Archive for the ‘McClain Approved’ Category

McClain Approved: Mikey Mike “Doin’ Me”

June 29, 2017

Mikey Mike is a hero we can believe in. “Doin’ Me” seems to be his mission statement. The song was recently featured on X1051‘s neXtNOW. Over a Rick Rubin-produced beat, Mikey Mike waxes poetic about what he is looking for in life. It’s nice to see an artist that is goal-oriented and believes in himself. Times are tough and confusing these days. Mikey Mike’s vibe and outlook speaks to the way a lot of people feel.
Lyrically, Mike covers a lot of ground about who he is and what he wants from the future. I’d vote for him if he ran for office (#MikeyMike2020 y’all). “Fuck what they say, I’m doin’ me!” Well said. Good for you, Mikey Mike, good for you!

McClain Approved: Mess Unleashes a Glorious Wave of Sound at the Tank Room

February 21, 2017

MESS at the Tank Room, 2/18/17

Up-and-coming Kansas City-based band Mess recently smashed the Tank Room with a rocking set of shoegaze and post punk vibes. I covered the show for X1051. I went into the show knowing nothing about them and was completely blown away. It was one of the best sets I’ve seen in 6 months. Check out this live video of the epic, sprawling sounds of Mess.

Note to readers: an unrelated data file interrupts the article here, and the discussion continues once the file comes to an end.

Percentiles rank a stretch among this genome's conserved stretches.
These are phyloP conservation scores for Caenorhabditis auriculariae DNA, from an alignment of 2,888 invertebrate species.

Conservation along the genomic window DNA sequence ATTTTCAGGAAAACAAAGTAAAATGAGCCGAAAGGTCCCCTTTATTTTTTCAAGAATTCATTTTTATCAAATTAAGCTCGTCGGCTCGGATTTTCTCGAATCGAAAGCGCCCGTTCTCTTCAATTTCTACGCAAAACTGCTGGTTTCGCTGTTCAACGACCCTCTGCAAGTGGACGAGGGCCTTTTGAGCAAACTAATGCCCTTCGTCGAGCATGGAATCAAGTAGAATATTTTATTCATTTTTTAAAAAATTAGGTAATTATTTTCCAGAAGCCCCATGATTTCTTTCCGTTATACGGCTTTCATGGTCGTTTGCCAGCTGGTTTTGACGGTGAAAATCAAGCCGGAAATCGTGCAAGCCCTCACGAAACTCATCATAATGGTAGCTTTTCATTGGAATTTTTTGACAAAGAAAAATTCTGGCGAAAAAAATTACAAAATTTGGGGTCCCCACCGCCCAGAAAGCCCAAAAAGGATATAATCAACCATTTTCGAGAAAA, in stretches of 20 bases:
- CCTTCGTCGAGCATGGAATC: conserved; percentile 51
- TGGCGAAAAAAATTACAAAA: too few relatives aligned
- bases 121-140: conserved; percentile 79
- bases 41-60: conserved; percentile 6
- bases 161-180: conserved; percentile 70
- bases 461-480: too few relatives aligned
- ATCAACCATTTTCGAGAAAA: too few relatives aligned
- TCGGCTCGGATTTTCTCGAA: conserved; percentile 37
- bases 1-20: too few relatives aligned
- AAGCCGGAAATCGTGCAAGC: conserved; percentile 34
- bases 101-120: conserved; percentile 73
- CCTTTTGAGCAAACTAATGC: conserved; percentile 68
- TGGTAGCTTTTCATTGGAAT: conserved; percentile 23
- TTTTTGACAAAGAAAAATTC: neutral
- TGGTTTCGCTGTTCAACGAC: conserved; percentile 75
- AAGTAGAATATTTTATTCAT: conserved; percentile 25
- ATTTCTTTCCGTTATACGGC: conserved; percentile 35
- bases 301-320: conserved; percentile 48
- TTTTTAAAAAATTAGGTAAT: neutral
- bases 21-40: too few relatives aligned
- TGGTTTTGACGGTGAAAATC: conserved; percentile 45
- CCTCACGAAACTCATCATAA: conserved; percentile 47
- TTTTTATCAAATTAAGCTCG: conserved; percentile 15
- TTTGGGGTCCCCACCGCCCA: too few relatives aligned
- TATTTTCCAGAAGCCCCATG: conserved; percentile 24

McClain Approved: Witch Jail.

October 8, 2016

Witch Jail at Outer Reaches 2016.

Kansas City-based band Witch Jail unleashed their hard-hitting garage rock to Outer Reaches 2016. The left-of-center music festival was held at the RecordBar, in Kansas City, Missouri, on September 30th and October 1st, 2016. Witch Jail lead singer Guy Smiley looks like Roy Orbison and fat Elvis had a sweaty, trippy baby. Their short set was raucous, abrasive and excellent. Dive into the vibes of Witch Jail recorded live at Outer Reaches 2016:

McClain Approved: Rachel Mallin and The Wild Type “White Girls.”

August 31, 2016

Rachel Mallin and The Wild Type Live at RecordBar 7/29/16

Rachel Mallin and The Wild Type is a Kansas City-based indie rock band. Songwriter, guitarist and vocalist Rachel Mallin’s lyrics are smart and biting. The band recently released their new EP Degenerate Matters. Live and on record, they bring the energy.